What is stress?
Recently, I joined Katie Stoddart (www.thefocusbee.com) for a joint webinar on the Surprising Facts About Stress. Here are a few topics that came out. But we covered so much more so I'd recommend a list to the webinar replay and a try out the activities in the PDF. Message me to get access to those.
What is stress?
Stress is a reaction to a stressor. And a stressor is an event which when humans first walked the earth could have been a big scary predator! So it used to be really helpful. But if you are stressed significantly or longer term then it can have a detrimental impact o your physical health.
Your response to that stressor will be physiological, psychological or emotional.
But nowadays it is probably an email from an unhappy client or having way too many tasks on your 'to do list' than you can get through in one day. It can also be around a happy event such as planning a wedding or moving into your dream home.
When you're changing jobs or careers it comes up often because there are lots of potential stressors from planning how to manage financial changes to making sure you give a great interview.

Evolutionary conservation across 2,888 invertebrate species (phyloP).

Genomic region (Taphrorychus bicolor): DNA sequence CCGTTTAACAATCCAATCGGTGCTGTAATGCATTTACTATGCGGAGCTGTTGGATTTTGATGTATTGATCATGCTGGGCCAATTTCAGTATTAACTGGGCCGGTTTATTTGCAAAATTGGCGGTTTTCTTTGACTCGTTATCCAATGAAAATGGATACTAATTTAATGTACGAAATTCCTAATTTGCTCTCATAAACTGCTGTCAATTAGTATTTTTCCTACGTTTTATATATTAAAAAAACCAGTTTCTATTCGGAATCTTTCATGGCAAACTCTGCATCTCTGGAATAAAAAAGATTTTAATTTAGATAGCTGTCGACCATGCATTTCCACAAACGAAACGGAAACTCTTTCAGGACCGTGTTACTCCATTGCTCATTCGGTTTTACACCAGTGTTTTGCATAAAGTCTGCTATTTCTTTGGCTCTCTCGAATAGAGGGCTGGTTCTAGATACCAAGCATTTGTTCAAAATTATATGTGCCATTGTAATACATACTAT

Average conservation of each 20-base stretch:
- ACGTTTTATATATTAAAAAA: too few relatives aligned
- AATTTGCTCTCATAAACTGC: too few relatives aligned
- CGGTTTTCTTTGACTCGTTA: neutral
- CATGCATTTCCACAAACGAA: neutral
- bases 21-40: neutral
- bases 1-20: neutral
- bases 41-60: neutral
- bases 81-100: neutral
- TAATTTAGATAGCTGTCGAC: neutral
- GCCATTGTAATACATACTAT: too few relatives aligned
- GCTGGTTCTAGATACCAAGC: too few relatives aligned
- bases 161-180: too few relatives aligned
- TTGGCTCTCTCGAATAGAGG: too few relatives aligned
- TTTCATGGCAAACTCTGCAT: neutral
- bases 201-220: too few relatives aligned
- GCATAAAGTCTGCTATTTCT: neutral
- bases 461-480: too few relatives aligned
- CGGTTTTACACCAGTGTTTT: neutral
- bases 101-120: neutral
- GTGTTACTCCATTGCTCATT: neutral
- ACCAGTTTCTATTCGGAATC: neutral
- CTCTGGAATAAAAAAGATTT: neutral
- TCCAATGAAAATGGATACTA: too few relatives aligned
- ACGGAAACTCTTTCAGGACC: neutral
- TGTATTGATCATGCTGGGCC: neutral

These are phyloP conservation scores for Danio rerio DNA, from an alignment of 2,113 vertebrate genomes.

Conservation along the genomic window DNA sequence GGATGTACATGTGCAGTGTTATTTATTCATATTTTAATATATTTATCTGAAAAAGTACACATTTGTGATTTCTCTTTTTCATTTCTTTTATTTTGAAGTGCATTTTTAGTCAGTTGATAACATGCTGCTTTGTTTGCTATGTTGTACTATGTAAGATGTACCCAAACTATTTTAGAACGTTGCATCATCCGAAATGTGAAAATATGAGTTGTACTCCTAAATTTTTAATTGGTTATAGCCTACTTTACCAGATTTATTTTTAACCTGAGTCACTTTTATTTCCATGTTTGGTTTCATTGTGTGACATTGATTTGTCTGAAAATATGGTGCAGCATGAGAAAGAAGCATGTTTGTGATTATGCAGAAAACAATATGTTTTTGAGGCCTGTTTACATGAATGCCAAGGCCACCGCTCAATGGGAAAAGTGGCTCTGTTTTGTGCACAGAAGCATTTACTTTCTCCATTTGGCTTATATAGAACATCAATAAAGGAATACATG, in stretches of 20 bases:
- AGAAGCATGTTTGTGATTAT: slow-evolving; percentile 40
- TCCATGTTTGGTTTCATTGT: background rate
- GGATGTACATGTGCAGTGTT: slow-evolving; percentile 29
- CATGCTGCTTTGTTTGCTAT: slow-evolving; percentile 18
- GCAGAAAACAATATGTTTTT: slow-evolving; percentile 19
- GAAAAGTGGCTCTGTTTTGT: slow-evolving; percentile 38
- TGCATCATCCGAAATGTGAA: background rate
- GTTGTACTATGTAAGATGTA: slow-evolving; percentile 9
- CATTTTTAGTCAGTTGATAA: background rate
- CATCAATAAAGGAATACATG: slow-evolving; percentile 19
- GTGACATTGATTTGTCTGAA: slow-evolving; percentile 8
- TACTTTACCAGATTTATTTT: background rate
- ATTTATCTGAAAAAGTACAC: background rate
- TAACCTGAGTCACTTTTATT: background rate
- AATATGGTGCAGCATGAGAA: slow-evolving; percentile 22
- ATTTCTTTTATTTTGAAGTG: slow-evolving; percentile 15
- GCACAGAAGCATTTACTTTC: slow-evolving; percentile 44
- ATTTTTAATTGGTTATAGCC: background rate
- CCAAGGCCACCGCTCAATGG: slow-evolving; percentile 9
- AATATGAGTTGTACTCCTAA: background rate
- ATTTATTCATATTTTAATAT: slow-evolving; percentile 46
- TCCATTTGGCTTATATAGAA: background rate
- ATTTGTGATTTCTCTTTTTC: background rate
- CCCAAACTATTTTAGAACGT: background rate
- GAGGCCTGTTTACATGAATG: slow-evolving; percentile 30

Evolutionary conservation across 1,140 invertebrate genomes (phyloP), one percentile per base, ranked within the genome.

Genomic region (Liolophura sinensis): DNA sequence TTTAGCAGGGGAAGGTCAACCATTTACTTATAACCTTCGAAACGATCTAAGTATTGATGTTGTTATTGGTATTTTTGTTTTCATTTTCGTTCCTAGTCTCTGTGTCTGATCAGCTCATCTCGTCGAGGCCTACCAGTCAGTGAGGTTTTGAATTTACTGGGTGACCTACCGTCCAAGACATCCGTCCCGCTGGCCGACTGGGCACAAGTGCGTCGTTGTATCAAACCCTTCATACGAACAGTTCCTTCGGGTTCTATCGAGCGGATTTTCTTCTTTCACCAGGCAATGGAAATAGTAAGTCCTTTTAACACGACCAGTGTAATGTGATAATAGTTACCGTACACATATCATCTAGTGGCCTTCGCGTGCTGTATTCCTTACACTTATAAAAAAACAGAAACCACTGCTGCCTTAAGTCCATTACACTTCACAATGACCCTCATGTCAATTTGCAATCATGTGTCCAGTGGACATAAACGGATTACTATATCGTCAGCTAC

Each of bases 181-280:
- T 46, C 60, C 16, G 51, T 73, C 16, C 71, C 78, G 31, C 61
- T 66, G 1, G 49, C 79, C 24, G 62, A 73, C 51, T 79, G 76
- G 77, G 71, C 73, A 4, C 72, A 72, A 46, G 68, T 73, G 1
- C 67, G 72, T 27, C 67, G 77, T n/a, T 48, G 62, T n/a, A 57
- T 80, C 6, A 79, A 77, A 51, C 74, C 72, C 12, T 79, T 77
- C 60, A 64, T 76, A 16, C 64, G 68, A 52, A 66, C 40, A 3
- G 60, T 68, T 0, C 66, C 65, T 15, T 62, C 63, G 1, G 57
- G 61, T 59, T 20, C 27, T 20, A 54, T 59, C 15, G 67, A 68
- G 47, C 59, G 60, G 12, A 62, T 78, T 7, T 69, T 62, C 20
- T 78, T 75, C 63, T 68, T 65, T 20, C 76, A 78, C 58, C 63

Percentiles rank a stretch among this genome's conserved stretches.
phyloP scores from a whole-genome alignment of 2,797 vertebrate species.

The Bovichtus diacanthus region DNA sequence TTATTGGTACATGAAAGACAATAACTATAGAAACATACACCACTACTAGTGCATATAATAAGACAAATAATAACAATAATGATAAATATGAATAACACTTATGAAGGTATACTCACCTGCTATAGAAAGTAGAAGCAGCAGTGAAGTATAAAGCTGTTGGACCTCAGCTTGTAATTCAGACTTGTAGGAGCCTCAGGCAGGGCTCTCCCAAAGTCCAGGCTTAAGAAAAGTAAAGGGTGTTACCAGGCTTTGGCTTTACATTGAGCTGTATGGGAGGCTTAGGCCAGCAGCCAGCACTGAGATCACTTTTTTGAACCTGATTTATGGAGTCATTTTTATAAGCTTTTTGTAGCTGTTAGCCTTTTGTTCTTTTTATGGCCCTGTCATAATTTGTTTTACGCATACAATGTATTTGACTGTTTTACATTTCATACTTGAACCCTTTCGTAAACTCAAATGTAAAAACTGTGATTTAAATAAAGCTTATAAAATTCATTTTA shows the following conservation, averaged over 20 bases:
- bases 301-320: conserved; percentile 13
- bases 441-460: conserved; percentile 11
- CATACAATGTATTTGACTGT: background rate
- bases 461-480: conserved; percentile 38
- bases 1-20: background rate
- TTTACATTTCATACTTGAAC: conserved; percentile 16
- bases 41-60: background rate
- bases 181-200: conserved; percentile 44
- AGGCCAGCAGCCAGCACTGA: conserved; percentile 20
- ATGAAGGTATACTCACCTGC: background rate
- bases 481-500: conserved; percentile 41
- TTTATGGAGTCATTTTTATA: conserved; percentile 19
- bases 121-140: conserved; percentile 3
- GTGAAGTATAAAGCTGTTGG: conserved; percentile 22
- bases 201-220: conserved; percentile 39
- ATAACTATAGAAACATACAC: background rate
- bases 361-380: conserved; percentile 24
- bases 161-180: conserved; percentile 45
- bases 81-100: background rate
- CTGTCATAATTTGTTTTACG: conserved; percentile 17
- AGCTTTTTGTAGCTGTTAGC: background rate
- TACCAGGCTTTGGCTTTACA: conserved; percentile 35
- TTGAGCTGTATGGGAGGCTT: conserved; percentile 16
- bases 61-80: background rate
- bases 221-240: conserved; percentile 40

What you can do about it?
How you choose to manage your stress is very personal. It will depend on your experiences, learned behaviours, the event itself, your stress baseline and more.
There are a couple of ways to handle this.
One thing is to look at your baseline of stress. So if you have high stress levels already then it won't take too much to 'tip you over'. This might mean that something fairly insignificant will cause you to feel angry, such as not being able to find your car keys. Think about whether you have a higher baseline and what you can do to reduce it. Not everything can be changed. Sometimes its about accepting what cannot be changed.
The other is to notice if you have a particular stressor that triggers your stressful feelings and look at how to address that particular stress. If you feel lots of stress when giving a job interview, then look at how you can prepare yourself to reduce the stress levels - maybe practice interview techniques, practice meditation beforehand etc.
Noticing is a brilliant first step. Just notice and write down a description of what is happening and when. Give it a label - that's a great way to depersonalise it. Then you can look at how you would like to respond to this in future and get a strategy together.
Remember that sometimes it will take a few practice attempts before you can successfully modify your behaviour. That's absolutely fine. You're making progress. It's just that some of our longer term, deeply embedded habits and responses take a while to change. But keep working at it and you'll get there.
Let me know if there are particular stressors which trigger your stressors that you would like me to share more helpful information about. Or share your top tips with me.
And if you want to spend more time learning about stress then message me and ask for access to the webinar reply and PDF from the recent Surprising Facts About Stress webinar.